Casey At The Bat

Have you read the poem, “Casey at the Bat,” by Earnest Lawrence Thayer?  Or at least heard it recited?  Most people have, I imagine.  It’s one of the best known poems in American English, and can usually be found in any compilation of the best known or best loved poems of the American people.  It was written in 1888, and has been reprinted in books and even in comics, it’s been used in film and TV, either in whole or in part, and it’s even been put to music.  On the whole, it certainly isn’t great poetry, but I suspect its popularity comes from the fact that it tells a story in rhyme.  It’s up there with “A Visit From St. Nicholas,” “The Midnight Ride of Paul Revere,” and “Stopping by Woods on a Snowy Evening.”  All of those poems tell a story, a plain, ordinary story.  They don’t fool around with flowery language, they just come right out and tell the damn story.  I think people instinctively like stories, and sometimes I wonder if language can get in the way of the telling.

The story in “Casey at the Bat” is simple.  Casey, mighty Casey, is the power hitter on the baseball team for Mudville, and everyone at the game expects him to drive in the winning run in the last inning of the game.  The score was 4 to 2, with runners on second and third base (in the vernacular of the game, that puts them in “scoring position”).  Casey comes to bat and the fans look for a home run to win the game by a score of 5 to 4.  But Casey doesn’t deliver.  He lets two pitches go by, both called strikes, then swings and misses at the third.  The game is over, and in one of the most iconic lines in all of literature, the poem ends: “. . . there is no joy in Mudville—mighty Casey has struck out.”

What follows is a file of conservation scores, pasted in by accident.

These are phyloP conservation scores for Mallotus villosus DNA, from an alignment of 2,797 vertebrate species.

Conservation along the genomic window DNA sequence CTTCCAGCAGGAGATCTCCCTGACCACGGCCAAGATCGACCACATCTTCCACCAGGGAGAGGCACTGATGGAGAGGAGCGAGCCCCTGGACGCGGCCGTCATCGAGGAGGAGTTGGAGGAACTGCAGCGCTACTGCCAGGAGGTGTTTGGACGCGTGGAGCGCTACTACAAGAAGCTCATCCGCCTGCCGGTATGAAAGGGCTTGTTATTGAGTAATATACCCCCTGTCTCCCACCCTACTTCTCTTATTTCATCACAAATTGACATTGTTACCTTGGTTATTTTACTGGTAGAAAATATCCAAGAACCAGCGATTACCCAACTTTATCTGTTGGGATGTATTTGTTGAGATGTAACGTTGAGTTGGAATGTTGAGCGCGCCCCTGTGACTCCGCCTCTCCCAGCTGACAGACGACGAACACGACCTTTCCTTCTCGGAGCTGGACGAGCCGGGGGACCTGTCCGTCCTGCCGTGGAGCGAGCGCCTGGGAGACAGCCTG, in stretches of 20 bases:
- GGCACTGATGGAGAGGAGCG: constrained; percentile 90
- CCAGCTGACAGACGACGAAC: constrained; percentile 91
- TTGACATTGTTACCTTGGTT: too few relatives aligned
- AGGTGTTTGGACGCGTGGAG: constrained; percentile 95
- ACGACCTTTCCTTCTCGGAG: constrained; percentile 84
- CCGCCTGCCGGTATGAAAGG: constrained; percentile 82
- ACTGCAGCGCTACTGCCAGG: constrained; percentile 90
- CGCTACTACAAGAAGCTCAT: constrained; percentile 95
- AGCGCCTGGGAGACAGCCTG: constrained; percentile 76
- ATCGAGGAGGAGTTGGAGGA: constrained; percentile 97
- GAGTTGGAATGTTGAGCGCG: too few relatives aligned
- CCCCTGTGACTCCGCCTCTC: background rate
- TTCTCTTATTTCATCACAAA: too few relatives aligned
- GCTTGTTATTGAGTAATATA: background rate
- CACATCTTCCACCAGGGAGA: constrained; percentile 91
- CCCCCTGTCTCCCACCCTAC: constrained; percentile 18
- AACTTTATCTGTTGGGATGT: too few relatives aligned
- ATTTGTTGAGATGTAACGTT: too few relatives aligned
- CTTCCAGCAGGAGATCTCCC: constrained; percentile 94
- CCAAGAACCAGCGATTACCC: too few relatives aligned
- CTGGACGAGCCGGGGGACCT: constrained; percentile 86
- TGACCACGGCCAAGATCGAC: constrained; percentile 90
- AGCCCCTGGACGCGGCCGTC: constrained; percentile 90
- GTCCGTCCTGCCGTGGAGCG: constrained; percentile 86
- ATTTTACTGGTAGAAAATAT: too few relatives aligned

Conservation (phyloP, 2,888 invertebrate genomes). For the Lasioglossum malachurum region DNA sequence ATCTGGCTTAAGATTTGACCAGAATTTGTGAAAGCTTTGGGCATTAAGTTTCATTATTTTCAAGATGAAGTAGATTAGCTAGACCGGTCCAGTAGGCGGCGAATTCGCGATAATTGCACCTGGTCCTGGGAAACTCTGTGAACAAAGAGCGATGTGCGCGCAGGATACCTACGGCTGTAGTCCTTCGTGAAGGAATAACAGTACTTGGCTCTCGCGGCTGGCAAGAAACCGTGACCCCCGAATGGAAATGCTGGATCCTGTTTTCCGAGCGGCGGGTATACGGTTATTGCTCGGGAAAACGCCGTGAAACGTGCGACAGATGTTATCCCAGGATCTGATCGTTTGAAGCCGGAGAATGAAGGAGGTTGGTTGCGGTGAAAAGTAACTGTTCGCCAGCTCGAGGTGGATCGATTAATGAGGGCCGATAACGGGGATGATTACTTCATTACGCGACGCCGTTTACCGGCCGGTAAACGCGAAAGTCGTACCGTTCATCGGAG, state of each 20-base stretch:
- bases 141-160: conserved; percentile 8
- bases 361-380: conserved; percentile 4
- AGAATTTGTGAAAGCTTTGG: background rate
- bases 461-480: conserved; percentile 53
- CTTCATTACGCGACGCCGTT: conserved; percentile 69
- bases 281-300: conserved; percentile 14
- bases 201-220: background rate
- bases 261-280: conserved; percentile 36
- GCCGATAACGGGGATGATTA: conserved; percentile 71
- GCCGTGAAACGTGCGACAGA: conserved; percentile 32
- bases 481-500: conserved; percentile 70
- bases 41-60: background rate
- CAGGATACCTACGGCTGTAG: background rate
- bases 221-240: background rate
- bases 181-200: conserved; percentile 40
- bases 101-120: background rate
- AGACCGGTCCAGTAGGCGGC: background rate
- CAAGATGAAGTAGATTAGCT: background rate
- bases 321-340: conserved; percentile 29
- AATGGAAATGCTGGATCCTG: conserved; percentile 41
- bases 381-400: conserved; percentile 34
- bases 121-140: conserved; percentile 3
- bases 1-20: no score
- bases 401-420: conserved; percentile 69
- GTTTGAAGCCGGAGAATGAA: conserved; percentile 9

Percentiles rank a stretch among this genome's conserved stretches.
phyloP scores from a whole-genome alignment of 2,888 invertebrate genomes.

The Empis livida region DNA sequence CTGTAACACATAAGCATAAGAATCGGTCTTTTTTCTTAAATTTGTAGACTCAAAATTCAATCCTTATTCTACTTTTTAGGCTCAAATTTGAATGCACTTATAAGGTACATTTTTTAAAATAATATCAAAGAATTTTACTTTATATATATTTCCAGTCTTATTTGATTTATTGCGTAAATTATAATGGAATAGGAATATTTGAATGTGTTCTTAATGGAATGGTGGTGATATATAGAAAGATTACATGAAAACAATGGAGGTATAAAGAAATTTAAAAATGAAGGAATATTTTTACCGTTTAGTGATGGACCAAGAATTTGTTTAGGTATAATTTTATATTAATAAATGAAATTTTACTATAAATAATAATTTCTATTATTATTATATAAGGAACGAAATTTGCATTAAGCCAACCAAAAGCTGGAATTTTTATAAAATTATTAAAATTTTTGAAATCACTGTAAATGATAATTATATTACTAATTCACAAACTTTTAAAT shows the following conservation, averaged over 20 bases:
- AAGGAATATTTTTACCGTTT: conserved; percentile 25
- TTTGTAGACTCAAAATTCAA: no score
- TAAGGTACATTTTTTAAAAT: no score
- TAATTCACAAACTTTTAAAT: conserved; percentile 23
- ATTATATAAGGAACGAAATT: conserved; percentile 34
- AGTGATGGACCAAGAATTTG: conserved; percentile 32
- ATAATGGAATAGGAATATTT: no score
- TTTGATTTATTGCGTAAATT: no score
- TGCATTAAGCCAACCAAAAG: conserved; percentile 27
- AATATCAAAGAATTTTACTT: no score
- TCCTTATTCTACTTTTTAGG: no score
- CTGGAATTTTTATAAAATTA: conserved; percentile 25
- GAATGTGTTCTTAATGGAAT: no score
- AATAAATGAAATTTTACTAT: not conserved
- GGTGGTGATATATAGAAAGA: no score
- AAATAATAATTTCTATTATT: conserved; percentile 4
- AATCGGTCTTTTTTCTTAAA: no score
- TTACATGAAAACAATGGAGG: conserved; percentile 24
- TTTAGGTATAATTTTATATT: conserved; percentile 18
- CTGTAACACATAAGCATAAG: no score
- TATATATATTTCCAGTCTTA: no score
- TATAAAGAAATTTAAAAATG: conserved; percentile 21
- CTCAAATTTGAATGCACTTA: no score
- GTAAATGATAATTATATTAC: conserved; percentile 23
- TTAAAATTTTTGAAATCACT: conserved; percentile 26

That last line is so much of a surprise, almost a jolt.  Yet it makes the poem.  Had Casey hit a home run and won the game, the poem would have fizzled.  It is that last line that has put the poem so indelibly in the American consciousness.  It is, after all, about baseball, a uniquely American game.  The line isn’t odd or unusual, and it isn’t out of the realm of the ordinary or the commonplace.  After all, baseball players strike out all the time.  Yet here is a man, powerful, smart, not heavily conceited—he even quiets the crowd when the umpire calls “strike one!”  “That ain’t my style,” Casey says, and raises his hand.  He seems to know what he’s doing, and although he doesn’t point to center field like Babe Ruth did, we admire him and expect the best from him.  We look to him to do what he does best: tear “. . . the cover off the ball.”  But he doesn’t.  He fails.  Spectacularly.  Well, at least he tried, and we can accept that.

I find myself wondering about a couple of points in the poem.  Why was this game so important?  Nothing is said.  Was this a championship game, perhaps the last game of the season that would decide the pennant?  It certainly wasn’t about major league baseball, though Thayer might have used fictitious names to tell a story about the majors.  I also wonder why the score was so low.  If Casey was as spectacular as he is made out in the poem, why hadn’t he driven in more runs?  He may have driven in both the runs the Mudville nine had, but again, nothing is said.  Perhaps he didn’t play that day until he was put in as a pinch hitter in the ninth.  But the fans at the ballpark knew Casey would be coming to bat fifth in the inning, and that sounds like he was already in the lineup.  Nothing is said about the opposing pitcher, either.  In today’s recounting of a game such as this, the pitcher would be given accolades for striking out the heavy hitter, and his name would be prominently displayed in the newspapers.

In any event, those are minor questions.  Casey let us down and the poem achieved a level of popularity not given to many poems.  I still think it’s the story that matters.  The story trumps flowery writing, though that’s not to disparage Shakespeare or Milton.  Read the classics, but don’t lose sight of the story.

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